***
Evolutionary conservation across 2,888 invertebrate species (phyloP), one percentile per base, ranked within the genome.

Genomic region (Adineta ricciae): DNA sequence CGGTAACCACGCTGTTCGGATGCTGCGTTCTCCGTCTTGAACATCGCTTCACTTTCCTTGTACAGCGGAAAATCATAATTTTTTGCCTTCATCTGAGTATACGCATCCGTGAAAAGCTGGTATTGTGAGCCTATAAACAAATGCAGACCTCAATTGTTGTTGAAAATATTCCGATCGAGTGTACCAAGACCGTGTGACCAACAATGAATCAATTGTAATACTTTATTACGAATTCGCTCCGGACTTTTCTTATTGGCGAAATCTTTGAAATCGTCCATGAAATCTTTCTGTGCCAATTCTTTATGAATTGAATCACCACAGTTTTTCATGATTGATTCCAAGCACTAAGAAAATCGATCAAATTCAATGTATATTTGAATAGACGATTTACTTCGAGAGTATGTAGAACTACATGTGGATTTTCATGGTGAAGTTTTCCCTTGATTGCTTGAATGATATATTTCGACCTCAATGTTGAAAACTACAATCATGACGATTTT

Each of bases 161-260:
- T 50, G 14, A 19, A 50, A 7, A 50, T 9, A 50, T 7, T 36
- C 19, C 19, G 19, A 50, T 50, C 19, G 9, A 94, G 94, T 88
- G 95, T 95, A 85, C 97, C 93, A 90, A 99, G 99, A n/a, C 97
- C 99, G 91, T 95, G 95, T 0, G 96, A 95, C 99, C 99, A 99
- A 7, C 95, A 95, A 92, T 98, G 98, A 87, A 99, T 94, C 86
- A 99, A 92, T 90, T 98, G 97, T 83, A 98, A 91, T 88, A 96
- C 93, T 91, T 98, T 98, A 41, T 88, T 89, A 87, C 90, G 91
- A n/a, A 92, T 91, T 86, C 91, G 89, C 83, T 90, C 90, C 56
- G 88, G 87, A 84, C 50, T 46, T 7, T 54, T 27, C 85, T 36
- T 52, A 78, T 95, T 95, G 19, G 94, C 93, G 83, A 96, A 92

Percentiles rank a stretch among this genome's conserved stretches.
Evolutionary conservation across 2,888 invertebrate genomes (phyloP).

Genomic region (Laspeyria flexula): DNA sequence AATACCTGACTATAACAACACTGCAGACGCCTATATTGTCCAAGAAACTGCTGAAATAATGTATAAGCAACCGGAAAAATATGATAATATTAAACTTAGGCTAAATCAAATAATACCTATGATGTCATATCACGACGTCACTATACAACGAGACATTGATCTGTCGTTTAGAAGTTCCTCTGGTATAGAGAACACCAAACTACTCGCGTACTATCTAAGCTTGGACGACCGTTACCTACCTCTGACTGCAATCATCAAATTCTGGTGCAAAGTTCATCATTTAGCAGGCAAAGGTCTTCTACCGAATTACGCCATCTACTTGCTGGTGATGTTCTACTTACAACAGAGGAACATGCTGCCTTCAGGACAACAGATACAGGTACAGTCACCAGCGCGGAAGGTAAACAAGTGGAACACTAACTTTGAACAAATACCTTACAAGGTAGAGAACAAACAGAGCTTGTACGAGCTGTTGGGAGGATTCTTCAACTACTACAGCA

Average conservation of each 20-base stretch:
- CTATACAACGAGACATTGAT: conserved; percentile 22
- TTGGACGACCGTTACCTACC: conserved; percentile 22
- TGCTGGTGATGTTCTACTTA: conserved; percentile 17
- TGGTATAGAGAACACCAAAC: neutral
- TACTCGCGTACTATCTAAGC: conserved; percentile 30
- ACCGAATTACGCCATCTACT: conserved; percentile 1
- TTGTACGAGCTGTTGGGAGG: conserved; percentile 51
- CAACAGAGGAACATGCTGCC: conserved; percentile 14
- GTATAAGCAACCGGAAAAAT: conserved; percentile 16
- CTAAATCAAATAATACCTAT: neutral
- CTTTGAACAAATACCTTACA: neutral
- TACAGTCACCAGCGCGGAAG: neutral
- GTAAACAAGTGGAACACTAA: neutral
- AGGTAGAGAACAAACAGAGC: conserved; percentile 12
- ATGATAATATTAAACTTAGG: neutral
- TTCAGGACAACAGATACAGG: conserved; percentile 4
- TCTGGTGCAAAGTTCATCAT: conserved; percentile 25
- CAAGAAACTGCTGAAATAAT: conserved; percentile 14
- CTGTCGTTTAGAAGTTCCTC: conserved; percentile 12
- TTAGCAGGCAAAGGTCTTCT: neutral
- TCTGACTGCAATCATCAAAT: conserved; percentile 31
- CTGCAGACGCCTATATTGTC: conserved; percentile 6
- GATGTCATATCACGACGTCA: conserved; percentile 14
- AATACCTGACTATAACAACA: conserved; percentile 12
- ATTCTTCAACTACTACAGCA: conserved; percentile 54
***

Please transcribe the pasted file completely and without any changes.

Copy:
Evolutionary conservation across 2,888 invertebrate species (phyloP), one percentile per base, ranked within the genome.

Genomic region (Adineta ricciae): DNA sequence CGGTAACCACGCTGTTCGGATGCTGCGTTCTCCGTCTTGAACATCGCTTCACTTTCCTTGTACAGCGGAAAATCATAATTTTTTGCCTTCATCTGAGTATACGCATCCGTGAAAAGCTGGTATTGTGAGCCTATAAACAAATGCAGACCTCAATTGTTGTTGAAAATATTCCGATCGAGTGTACCAAGACCGTGTGACCAACAATGAATCAATTGTAATACTTTATTACGAATTCGCTCCGGACTTTTCTTATTGGCGAAATCTTTGAAATCGTCCATGAAATCTTTCTGTGCCAATTCTTTATGAATTGAATCACCACAGTTTTTCATGATTGATTCCAAGCACTAAGAAAATCGATCAAATTCAATGTATATTTGAATAGACGATTTACTTCGAGAGTATGTAGAACTACATGTGGATTTTCATGGTGAAGTTTTCCCTTGATTGCTTGAATGATATATTTCGACCTCAATGTTGAAAACTACAATCATGACGATTTT

Each of bases 161-260:
- T 50, G 14, A 19, A 50, A 7, A 50, T 9, A 50, T 7, T 36
- C 19, C 19, G 19, A 50, T 50, C 19, G 9, A 94, G 94, T 88
- G 95, T 95, A 85, C 97, C 93, A 90, A 99, G 99, A n/a, C 97
- C 99, G 91, T 95, G 95, T 0, G 96, A 95, C 99, C 99, A 99
- A 7, C 95, A 95, A 92, T 98, G 98, A 87, A 99, T 94, C 86
- A 99, A 92, T 90, T 98, G 97, T 83, A 98, A 91, T 88, A 96
- C 93, T 91, T 98, T 98, A 41, T 88, T 89, A 87, C 90, G 91
- A n/a, A 92, T 91, T 86, C 91, G 89, C 83, T 90, C 90, C 56
- G 88, G 87, A 84, C 50, T 46, T 7, T 54, T 27, C 85, T 36
- T 52, A 78, T 95, T 95, G 19, G 94, C 93, G 83, A 96, A 92

Percentiles rank a stretch among this genome's conserved stretches.
Evolutionary conservation across 2,888 invertebrate genomes (phyloP).

Genomic region (Laspeyria flexula): DNA sequence AATACCTGACTATAACAACACTGCAGACGCCTATATTGTCCAAGAAACTGCTGAAATAATGTATAAGCAACCGGAAAAATATGATAATATTAAACTTAGGCTAAATCAAATAATACCTATGATGTCATATCACGACGTCACTATACAACGAGACATTGATCTGTCGTTTAGAAGTTCCTCTGGTATAGAGAACACCAAACTACTCGCGTACTATCTAAGCTTGGACGACCGTTACCTACCTCTGACTGCAATCATCAAATTCTGGTGCAAAGTTCATCATTTAGCAGGCAAAGGTCTTCTACCGAATTACGCCATCTACTTGCTGGTGATGTTCTACTTACAACAGAGGAACATGCTGCCTTCAGGACAACAGATACAGGTACAGTCACCAGCGCGGAAGGTAAACAAGTGGAACACTAACTTTGAACAAATACCTTACAAGGTAGAGAACAAACAGAGCTTGTACGAGCTGTTGGGAGGATTCTTCAACTACTACAGCA

Average conservation of each 20-base stretch:
- CTATACAACGAGACATTGAT: conserved; percentile 22
- TTGGACGACCGTTACCTACC: conserved; percentile 22
- TGCTGGTGATGTTCTACTTA: conserved; percentile 17
- TGGTATAGAGAACACCAAAC: neutral
- TACTCGCGTACTATCTAAGC: conserved; percentile 30
- ACCGAATTACGCCATCTACT: conserved; percentile 1
- TTGTACGAGCTGTTGGGAGG: conserved; percentile 51
- CAACAGAGGAACATGCTGCC: conserved; percentile 14
- GTATAAGCAACCGGAAAAAT: conserved; percentile 16
- CTAAATCAAATAATACCTAT: neutral
- CTTTGAACAAATACCTTACA: neutral
- TACAGTCACCAGCGCGGAAG: neutral
- GTAAACAAGTGGAACACTAA: neutral
- AGGTAGAGAACAAACAGAGC: conserved; percentile 12
- ATGATAATATTAAACTTAGG: neutral
- TTCAGGACAACAGATACAGG: conserved; percentile 4
- TCTGGTGCAAAGTTCATCAT: conserved; percentile 25
- CAAGAAACTGCTGAAATAAT: conserved; percentile 14
- CTGTCGTTTAGAAGTTCCTC: conserved; percentile 12
- TTAGCAGGCAAAGGTCTTCT: neutral
- TCTGACTGCAATCATCAAAT: conserved; percentile 31
- CTGCAGACGCCTATATTGTC: conserved; percentile 6
- GATGTCATATCACGACGTCA: conserved; percentile 14
- AATACCTGACTATAACAACA: conserved; percentile 12
- ATTCTTCAACTACTACAGCA: conserved; percentile 54